In Obama's decision-making, a wide range of influences

President Barack Obama marks his first year in the White House this week. The good feelings that surrounded him in the months after Inauguration Day a year ago have faded. Since January 2009, Obama has signed an economic stimulus bill, pushed Congress to pass health-care reform, traveled overseas and upheld traditions like the White House Easter Egg roll and a State Dinner.
By Anne E. Kornblut and Michael A. Fletcher
Washington Post Staff Writers
Monday, January 25, 2010

During one of his Afghan review meetings last year, President Obama surprised senior advisers by jumping into a discussion between two military officials about a new study of post-traumatic stress disorder.

The flow of information to the president is usually carefully managed, and no one in the room had briefed Obama on the data. "It's not like we'd sent him the study, but he'd clearly seen it," one adviser said. "It was telling."

What it told of was a president who persists in seeking his own information, beyond what is offered to him. His lawyerly and orderly reliance on facts and data often has created an impression that Obama is cool and detached.

It is an image his advisers and friends reject. Instead, they paint a more nuanced and at times blurred portrait of a president who is deeply moved by the struggles of average citizens who stand up at town hall meetings or write thousands of letters to the White House -- 10 of which he reads each day.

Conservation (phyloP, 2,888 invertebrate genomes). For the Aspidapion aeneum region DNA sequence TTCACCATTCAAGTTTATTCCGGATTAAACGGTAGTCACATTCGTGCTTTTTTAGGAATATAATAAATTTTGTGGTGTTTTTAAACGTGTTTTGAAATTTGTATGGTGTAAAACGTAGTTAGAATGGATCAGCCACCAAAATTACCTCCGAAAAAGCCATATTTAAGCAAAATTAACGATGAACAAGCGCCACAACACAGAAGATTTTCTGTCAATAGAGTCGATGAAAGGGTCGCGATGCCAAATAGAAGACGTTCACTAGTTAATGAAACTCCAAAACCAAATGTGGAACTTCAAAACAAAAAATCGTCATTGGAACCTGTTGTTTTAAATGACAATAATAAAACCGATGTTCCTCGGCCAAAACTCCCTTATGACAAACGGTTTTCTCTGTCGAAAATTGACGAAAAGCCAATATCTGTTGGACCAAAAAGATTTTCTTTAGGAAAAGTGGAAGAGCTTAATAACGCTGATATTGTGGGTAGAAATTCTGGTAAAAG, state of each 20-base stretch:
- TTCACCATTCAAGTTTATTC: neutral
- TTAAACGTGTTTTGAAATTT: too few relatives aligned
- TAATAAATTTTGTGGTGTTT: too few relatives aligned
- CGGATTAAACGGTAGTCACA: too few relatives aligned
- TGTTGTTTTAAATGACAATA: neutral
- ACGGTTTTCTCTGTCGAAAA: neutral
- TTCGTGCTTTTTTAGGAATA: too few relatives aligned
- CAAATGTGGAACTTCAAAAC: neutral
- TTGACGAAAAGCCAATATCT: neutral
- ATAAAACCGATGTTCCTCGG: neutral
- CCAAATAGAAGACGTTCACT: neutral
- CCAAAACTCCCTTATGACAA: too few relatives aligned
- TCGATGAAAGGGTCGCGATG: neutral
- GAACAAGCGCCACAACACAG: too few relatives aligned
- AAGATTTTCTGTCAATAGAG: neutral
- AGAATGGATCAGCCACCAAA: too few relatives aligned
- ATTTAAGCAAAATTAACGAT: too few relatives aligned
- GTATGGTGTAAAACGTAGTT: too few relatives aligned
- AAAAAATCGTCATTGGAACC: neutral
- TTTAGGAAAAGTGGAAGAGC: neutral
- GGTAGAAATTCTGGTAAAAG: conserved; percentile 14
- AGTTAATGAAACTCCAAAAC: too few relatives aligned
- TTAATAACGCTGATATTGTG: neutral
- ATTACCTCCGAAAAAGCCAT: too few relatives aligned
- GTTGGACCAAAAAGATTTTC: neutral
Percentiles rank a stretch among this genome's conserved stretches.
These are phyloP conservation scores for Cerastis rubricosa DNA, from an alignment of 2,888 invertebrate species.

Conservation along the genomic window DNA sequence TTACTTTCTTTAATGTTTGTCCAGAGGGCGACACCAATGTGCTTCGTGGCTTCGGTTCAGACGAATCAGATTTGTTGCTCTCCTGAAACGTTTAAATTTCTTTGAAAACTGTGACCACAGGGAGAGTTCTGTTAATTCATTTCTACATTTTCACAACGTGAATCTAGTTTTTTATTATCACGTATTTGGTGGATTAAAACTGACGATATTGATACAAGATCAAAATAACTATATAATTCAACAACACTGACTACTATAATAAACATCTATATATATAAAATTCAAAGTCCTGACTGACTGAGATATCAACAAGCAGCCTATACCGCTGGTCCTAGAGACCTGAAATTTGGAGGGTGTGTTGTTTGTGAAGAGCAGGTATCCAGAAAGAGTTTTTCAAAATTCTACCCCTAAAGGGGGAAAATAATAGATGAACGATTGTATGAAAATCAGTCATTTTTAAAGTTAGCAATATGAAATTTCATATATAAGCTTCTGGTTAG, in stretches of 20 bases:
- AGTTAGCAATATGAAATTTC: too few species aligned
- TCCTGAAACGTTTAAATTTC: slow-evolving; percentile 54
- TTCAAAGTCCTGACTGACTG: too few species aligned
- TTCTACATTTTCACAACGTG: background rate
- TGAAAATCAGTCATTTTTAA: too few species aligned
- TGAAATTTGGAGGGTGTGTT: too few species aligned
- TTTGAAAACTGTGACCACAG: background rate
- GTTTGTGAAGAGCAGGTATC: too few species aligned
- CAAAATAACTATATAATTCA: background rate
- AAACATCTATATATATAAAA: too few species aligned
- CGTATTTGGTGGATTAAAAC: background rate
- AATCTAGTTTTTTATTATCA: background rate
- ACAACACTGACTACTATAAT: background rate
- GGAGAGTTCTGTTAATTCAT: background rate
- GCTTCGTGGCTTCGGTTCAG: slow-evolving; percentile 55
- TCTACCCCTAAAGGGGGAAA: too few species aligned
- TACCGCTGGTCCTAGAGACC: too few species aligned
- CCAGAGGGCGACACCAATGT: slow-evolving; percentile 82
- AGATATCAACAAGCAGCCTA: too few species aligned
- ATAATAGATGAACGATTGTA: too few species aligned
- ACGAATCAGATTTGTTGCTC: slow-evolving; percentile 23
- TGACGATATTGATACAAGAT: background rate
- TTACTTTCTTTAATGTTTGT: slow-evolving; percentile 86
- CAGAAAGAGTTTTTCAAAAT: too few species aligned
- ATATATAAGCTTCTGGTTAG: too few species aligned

When he turns to solving problems through policy, he reveres facts, calling for data and then more data. He looks for historical analogues and reads voraciously.

"This is someone who in law school worked with [Harvard professor] Larry Tribe on a paper on the legal implications of Einstein's theory of relativity," said senior adviser David M. Axelrod. "He does have an incisive mind; that mind is always put to use in pursuit of tangible things that are going to improve people's lives."

What influences this president, as he starts a second year in office and addresses the state of the union to an increasingly anxious public and restive Congress? What does he read? To whom does he turn for advice? For solace? For unfiltered information?

He has a wife who speaks her mind, and Michelle Obama has far more interaction with everyday Americans, especially military families. The first lady, a senior adviser said, is "his sounding board, his critic, his talk-things-through person, but it's a very private thing."

Obama leans on the trusted Chicago hands he has known for years -- Axelrod, White House Chief of Staff Rahm Emanuel and senior adviser Valerie Jarrett in particular. His political strategists conduct polling constantly, but it has little discernible impact.

"If he was poll-driven, we'd be doing better," one senior adviser said ruefully, adding, "but the country would be in a depression."

The president is affected above all by the calendar, which limits what he can accomplish before the White House must shift into reelection mode. That political reality has lent his first year in office a sense of urgency.

The Internet (and mainstream media, too)

Obama is the first truly wired president, the first to have Internet access at his desk and to converse regularly via e-mail. This fingertip access sends him "constantly" online, said one senior adviser, and the information he finds there influences his thinking and some of his deliberations. He also "uses the Internet like a normal adult," said another aide, "reading news articles, checking sports scores."

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